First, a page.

Some books were read: 2018

Here are some notes on a few books I enjoyed and learned from in 2018, not all of which are books published that year.

The Rust Programming Language, Carol Nichols, Steve Klabnik (also online at If you’re looking to learn or explore Rust, this is the book to start with. The book works through the language feature area by feature area, with minimally sized code snippets - the focus is on explanation through the text instead of reams of code. Instead, much of the technical content that the authors use for teaching purposes are compiler error messages, which cleverly leverages one of the language’s best features, and one programmers will spend a lot of time with in practice (Rust has quite clear compiler messages). Overall the content is well laid out with minimal forward references. There’s a lot of emphasis given to memory management concepts: ownership, borrowing, and lifecycles, as these are the most novel aspects relative to other languages. The sections on testing, generics/traits, pattern matching, and object oriented programming, are particularly strong. I would have liked to have seen function pointers covered earlier in the initial section on functional language features, and extended coverage on references, but these are minor enough, and what’s there is enough to get the gist. Every now and then you come across a software book that’s enjoyable for its own sake, The Rust Programming Language is one of those books - not just an excellent introductory book on Rust but an exemplar of technical writing.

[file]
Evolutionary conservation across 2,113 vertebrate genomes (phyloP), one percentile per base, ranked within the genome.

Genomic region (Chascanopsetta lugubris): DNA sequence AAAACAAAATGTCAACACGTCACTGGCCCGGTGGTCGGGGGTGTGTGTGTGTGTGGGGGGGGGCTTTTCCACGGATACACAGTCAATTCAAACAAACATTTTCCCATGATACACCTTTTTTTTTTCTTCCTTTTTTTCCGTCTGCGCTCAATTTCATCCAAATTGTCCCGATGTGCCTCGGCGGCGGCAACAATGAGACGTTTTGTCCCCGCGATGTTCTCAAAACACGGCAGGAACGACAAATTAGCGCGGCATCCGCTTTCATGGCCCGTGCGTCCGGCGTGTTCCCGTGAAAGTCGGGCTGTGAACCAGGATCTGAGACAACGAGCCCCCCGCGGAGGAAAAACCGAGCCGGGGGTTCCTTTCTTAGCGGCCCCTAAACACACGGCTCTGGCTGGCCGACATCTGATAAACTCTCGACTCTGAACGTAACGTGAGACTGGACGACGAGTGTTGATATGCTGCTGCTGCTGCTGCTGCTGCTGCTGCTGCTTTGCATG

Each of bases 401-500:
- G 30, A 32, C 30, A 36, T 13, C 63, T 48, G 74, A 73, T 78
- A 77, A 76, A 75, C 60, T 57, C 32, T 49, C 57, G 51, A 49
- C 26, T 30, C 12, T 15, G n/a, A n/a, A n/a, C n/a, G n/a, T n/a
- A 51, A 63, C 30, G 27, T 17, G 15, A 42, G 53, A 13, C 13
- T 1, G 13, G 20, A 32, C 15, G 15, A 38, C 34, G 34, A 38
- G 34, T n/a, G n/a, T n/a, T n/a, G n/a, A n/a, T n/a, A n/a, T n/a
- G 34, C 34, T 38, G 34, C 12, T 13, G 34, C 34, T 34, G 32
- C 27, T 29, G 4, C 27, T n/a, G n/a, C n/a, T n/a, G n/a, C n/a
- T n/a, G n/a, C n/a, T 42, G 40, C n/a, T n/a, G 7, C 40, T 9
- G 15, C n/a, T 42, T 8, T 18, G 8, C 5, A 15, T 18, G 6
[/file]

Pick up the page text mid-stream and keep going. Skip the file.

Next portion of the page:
Team of Teams: New Rules of Engagement for a Complex World, Stanley McChrystal. Here’s a  claim - the hardest problem facing business organisations today is internal collaboration - you see this everywhere, from alignment and program management in enterprises, to operating models in SMEs, to principles and culture codes in startups. Team of Teams advances the state of the art and discussion on collaboration, and is the best ‘business book’ I’ve read in some time. The book talks a lot about devolved ownership, autonomy and flattening to enable speed in complex situations. In modern business these are almost cliches, but implicit in Team of Teams is a focus on accountability and decision making within a fast learning loop. The descriptions of the O&I (Operations and Intelligence), a long, remote daily meeting involving a huge number of people designed to get through a lot of stuff quickly were fascinating (“Eventually we had 7,000 people attending almost daily for up to two hours.”) - from my software engineering point of view they sounded more like incident rooms than traditional meetings. The use of liaisons reporting up to a high level to improve communications and build trust across organisational boundaries was also interesting. It’s no blueprint, but overall there’s plenty of interesting and counter-intuitive concepts to chew on. A follow up book, One Mission, goes into more detail on liaison and the idea of decision spaces as a rubber band for autonomous teams.